Around the same time that Harvey slammed into the Texas coast as a Category 4 hurricane on Friday, August 25, at 10 p.m., Royal Caribbean’s customer service office was closing, and Nikki McIntosh was trying to squeeze in one final phone call.
She and her family were slated to board an airplane the following morning to fly to Houston and then drive down to the Port of Galveston to catch a cruise ship to Mexico, which was supposed to leave on August 27. But with catastrophic flooding in the forecast for the entire Texas coast, it seemed obvious to McIntosh that this wasn’t the time to head there for a vacation. The Port of Galveston, in fact, had already closed at midday on August 25 — yet still, Royal Caribbean had issued no cancellation for the cruise.
“I really did not want to get on the plane,” McIntosh said. “On the 25th I called, and I just kept calling, and I called right up until the office closed at 10 p.m. But they were still saying it was a go — to which I said, ‘I’m nervous about flying my kids into the area. This doesn’t look good.’
“They told me the cruise is leaving, and if you don’t make it, there’s no refund.”
McIntosh and her husband, who are both teachers from Ottawa, Canada, had saved up for the $10,000 cruise for years, and spent more than $3,000 on flights. At risk of throwing away all that money, they decided to trust the judgment of the cruise line — judgment they would soon learn was completely off the wall, leaving them trapped in a Houston hotel room with little access to food and surrounded by floodwaters for days.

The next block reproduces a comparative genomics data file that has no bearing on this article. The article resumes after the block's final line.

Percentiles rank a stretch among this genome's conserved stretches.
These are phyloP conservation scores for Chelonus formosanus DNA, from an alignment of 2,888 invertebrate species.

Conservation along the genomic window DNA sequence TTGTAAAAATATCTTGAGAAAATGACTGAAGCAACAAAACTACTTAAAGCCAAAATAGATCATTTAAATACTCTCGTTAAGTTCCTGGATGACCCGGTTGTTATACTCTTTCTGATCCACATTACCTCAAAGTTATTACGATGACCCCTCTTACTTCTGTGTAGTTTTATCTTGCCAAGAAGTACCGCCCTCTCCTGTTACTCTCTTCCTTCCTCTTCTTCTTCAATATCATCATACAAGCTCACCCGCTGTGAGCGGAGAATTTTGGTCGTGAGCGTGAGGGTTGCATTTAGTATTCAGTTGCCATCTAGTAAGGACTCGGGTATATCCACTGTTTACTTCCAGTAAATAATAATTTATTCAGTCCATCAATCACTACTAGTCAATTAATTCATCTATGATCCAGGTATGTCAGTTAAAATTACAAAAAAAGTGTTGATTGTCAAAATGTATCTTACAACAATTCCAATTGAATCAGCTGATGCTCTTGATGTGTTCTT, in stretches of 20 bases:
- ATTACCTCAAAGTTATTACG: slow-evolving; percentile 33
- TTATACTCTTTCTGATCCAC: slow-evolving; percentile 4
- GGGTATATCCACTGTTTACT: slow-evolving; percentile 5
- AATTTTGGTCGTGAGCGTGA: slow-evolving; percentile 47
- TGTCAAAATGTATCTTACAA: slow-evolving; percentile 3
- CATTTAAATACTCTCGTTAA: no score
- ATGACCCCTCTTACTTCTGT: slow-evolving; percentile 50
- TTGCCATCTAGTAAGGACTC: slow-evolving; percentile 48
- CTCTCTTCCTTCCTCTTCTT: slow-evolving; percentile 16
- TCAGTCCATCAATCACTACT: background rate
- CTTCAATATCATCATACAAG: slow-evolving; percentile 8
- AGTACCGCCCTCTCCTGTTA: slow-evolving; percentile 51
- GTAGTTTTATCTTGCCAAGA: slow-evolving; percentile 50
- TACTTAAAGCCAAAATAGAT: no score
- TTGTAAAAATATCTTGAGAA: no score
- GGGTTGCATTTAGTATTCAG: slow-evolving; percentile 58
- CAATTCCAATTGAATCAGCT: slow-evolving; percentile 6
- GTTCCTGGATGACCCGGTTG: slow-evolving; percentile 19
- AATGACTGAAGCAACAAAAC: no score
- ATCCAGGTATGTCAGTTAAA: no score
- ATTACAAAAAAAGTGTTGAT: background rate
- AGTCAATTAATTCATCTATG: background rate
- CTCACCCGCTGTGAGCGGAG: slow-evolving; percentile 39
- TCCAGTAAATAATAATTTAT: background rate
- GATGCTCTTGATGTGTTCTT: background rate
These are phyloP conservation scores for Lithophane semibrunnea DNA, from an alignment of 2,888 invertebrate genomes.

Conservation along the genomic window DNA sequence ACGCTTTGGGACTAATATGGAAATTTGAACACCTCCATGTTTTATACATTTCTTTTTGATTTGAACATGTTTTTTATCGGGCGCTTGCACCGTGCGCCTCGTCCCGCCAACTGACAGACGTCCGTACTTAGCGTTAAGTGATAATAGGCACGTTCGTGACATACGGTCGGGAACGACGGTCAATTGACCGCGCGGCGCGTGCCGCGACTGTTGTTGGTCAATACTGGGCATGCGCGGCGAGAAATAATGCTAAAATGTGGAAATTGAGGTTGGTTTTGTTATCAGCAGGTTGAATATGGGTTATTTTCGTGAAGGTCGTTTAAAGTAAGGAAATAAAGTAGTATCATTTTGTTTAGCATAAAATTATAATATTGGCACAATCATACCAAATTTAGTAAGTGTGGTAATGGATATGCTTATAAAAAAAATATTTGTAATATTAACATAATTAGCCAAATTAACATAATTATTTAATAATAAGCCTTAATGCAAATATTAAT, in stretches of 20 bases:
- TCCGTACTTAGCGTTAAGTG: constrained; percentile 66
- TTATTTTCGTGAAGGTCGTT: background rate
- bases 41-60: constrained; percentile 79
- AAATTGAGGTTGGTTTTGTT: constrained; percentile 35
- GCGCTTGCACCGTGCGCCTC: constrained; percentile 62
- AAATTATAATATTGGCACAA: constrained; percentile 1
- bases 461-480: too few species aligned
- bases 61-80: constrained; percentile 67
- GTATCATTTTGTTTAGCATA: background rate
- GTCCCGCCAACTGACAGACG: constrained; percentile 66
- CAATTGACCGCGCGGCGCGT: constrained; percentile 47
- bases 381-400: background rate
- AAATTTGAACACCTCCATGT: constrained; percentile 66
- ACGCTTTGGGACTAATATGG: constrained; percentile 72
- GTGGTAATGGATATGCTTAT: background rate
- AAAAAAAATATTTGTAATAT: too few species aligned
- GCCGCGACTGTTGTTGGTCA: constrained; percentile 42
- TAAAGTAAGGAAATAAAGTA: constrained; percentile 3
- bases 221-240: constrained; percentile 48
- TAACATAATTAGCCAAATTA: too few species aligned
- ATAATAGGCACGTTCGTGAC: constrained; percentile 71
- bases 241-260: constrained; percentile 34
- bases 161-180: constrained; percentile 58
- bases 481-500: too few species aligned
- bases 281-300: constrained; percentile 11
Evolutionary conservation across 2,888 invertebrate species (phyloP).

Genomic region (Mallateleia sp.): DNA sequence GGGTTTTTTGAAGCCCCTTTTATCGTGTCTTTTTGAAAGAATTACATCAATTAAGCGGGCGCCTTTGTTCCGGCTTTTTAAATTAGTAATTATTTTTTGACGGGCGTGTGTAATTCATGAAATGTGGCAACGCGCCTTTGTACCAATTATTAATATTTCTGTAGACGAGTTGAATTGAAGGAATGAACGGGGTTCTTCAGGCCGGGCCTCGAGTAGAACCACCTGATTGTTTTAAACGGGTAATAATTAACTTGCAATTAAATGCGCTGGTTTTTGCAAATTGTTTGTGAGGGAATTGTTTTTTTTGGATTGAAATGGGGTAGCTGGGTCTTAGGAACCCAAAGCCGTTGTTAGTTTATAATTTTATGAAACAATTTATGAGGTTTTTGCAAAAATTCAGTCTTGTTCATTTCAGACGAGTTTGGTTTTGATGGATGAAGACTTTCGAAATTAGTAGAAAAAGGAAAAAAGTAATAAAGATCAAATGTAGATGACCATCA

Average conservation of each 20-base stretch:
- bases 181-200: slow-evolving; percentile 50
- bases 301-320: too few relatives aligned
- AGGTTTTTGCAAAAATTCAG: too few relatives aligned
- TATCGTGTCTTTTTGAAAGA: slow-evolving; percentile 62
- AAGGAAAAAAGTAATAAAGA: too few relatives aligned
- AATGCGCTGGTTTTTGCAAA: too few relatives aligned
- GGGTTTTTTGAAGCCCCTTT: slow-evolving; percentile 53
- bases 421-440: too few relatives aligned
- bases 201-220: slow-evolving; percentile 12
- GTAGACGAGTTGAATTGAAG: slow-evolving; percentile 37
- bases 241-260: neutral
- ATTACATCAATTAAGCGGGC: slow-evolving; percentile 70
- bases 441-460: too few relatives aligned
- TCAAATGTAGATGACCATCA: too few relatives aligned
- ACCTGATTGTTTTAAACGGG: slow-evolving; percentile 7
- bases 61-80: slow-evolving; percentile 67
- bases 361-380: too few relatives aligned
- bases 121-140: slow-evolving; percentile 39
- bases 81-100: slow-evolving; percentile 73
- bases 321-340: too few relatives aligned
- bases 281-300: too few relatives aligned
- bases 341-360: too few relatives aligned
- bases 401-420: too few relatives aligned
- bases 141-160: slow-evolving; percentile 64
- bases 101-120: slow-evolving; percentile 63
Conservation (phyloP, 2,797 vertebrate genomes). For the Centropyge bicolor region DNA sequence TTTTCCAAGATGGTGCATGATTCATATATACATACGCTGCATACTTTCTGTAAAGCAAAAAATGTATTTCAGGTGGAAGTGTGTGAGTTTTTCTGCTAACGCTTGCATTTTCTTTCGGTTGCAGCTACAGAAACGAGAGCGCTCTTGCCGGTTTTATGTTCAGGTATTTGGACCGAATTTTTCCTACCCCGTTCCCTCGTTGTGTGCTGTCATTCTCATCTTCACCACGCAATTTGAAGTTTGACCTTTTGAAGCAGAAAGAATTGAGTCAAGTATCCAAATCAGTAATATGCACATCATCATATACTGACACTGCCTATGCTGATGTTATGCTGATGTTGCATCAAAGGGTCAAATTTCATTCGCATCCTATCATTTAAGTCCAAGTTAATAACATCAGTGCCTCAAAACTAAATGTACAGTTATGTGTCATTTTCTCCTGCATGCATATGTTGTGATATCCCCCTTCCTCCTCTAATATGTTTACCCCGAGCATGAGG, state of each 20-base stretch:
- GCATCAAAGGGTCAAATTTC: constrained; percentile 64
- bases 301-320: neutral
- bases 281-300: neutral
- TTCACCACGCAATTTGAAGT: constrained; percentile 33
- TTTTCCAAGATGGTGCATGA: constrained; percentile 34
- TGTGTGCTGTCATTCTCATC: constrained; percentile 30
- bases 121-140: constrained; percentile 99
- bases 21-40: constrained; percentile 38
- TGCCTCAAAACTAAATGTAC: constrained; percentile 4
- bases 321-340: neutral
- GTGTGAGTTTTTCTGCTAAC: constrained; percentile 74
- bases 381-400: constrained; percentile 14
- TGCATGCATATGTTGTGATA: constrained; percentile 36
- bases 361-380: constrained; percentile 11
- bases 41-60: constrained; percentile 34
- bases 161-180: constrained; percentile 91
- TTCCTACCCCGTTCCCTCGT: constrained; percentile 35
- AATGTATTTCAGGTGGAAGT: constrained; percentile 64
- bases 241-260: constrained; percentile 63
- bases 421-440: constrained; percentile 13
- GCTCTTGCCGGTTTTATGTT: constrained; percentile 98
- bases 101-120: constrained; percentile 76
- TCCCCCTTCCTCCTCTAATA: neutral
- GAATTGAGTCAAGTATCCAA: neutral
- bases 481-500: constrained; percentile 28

McIntosh has now filed a federal lawsuit against Royal Caribbean for the immense financial strain the fiasco placed on her and her family — and how the cruise line’s total lack of foresight placed her family, including two kids ages six and three, directly in harm’s way. It was not until August 27 at 3 p.m. — 18 hours after first responders and civilians alike began rescuing people in boats and helicopters — that Royal Caribbean finally called off the cruise and told passengers they would get a refund.
McIntosh’s attorney, Michael Winkleman, said the passengers were essentially “strong-armed into sailing,” and that he has already heard from roughly 100 passengers with similarly terrible experiences who want to join the lawsuit. He is seeking class-action status.
“[Harvey] doesn’t compare to anything, even the worst snow storm, that I have been through — and there’s been some doozies in Ottawa,” McIntosh said. “But never in my life have I been concerned about where my next meal is coming from. We started stockpiling food. We were seeing the last bit of water removed from the shelves. What we experienced, it was right out of a movie. On top of that, the company’s response, instead of helping, they were adding stress.”
Royal Caribbean declined to comment.
On August 25, other cruise lines, such as Carnival, were already re-routing cruise ships that were supposed to pull into Galveston in anticipation of Harvey — which was at that point forecast to dump about two feet of rain on the Houston area. But, remarkably, Royal Caribbean’s chief meteorologist was telling would-be passengers on Twitter that the weather was “looking favorable” in response to their concerns about whether they should still come to Galveston on August 27.